Office_Shredder
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Mar3-12, 01:18 AM
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Robots can get driver's license in Nevada

Quote Quote by HowardVAgnew View Post
This sounds a bit scary on some levels, but if closed track tests are successful test, then yeah, its time to take it to the next level by testing on the open road, with careful monitoring and control, of course.
Google's driven 200,000 miles on open roads in California (about 140,000 before anybody even knew what they were doing)
Ryan_m_b
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Mar3-12, 04:56 AM
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I can't remember exactly who said this (a top guy in GM perhaps?) but I read recently that in the last decade there has been a substantial development in the technology behind self-driving cars.

Personally I think this is fantastic. There was always going to come a point where testing needed to go out into the world (beyond the odd experiment by one group). Hopefully widespread testing in a safe and proper manner will bring about the widespread adoption of this technology sooner rather than later.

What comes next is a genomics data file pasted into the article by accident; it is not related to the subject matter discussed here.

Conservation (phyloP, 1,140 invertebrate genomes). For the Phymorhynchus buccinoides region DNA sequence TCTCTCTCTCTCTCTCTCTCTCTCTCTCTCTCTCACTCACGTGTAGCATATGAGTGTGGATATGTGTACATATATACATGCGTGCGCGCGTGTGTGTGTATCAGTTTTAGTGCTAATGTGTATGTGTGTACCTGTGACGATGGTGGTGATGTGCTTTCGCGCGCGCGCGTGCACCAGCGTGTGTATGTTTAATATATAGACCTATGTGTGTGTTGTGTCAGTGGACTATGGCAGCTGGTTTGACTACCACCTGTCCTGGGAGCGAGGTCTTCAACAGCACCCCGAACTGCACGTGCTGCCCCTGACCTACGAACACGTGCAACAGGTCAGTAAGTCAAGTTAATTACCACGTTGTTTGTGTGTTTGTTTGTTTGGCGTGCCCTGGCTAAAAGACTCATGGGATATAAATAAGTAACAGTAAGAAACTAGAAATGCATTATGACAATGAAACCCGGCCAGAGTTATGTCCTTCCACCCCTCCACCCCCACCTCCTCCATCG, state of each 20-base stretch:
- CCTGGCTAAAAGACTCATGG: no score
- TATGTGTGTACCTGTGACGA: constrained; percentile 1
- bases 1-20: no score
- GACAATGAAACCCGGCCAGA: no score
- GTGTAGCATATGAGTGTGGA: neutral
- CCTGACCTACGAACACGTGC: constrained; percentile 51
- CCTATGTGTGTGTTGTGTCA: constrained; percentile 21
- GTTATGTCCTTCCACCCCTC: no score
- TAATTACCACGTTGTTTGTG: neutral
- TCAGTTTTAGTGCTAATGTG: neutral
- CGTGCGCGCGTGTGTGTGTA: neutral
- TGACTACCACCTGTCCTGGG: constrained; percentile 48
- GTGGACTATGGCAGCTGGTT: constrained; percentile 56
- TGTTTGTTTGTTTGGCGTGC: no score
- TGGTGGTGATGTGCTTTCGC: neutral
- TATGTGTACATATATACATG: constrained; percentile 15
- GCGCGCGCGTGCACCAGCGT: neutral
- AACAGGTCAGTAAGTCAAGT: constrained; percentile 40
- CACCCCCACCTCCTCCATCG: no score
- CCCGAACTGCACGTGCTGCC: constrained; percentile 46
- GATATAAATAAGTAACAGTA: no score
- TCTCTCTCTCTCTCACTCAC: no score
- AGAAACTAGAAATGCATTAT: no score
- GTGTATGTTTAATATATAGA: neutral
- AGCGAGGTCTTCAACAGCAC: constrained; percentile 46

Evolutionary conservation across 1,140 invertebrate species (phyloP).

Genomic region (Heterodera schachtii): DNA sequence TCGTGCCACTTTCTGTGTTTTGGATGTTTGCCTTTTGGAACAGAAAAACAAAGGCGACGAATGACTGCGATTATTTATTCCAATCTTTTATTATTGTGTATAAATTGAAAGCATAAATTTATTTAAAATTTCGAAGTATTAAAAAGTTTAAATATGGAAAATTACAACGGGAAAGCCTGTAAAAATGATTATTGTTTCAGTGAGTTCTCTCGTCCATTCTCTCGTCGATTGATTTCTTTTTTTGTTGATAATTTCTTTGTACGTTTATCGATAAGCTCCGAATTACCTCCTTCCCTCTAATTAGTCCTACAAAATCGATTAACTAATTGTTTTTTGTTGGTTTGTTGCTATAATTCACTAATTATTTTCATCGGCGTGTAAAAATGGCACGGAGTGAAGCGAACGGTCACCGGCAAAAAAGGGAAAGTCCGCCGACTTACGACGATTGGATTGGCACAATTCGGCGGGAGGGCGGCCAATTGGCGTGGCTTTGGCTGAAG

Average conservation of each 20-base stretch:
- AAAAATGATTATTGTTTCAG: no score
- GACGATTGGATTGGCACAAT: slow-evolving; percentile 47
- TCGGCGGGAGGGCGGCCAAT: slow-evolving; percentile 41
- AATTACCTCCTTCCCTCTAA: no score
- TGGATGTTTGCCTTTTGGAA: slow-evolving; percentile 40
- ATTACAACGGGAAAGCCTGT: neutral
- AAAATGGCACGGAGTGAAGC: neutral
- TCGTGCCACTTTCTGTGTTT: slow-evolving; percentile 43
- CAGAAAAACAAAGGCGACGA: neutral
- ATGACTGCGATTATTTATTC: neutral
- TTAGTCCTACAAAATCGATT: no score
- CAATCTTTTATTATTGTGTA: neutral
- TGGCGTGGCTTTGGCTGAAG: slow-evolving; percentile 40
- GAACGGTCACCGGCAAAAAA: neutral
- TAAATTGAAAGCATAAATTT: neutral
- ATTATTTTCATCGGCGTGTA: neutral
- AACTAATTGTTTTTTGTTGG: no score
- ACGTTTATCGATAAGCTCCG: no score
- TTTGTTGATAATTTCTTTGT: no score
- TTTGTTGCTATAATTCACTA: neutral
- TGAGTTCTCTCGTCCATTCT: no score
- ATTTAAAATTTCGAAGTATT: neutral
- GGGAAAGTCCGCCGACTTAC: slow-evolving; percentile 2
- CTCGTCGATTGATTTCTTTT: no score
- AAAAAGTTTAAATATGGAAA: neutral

I'm very interested to see the full ramifications of self driving cars. How will it affect the haulage/freight industries? How will it affect personal car ownership? How will it affect public transport? How will it affect our opinion of machine skill vs people skill? How will it affect town/infrastructure planing? How will the automotive industry change?
ThomasT
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Mar3-12, 10:52 AM
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Quote Quote by Pythagorean View Post
http://singularityhub.com/2012/02/22...er-is-a-robot/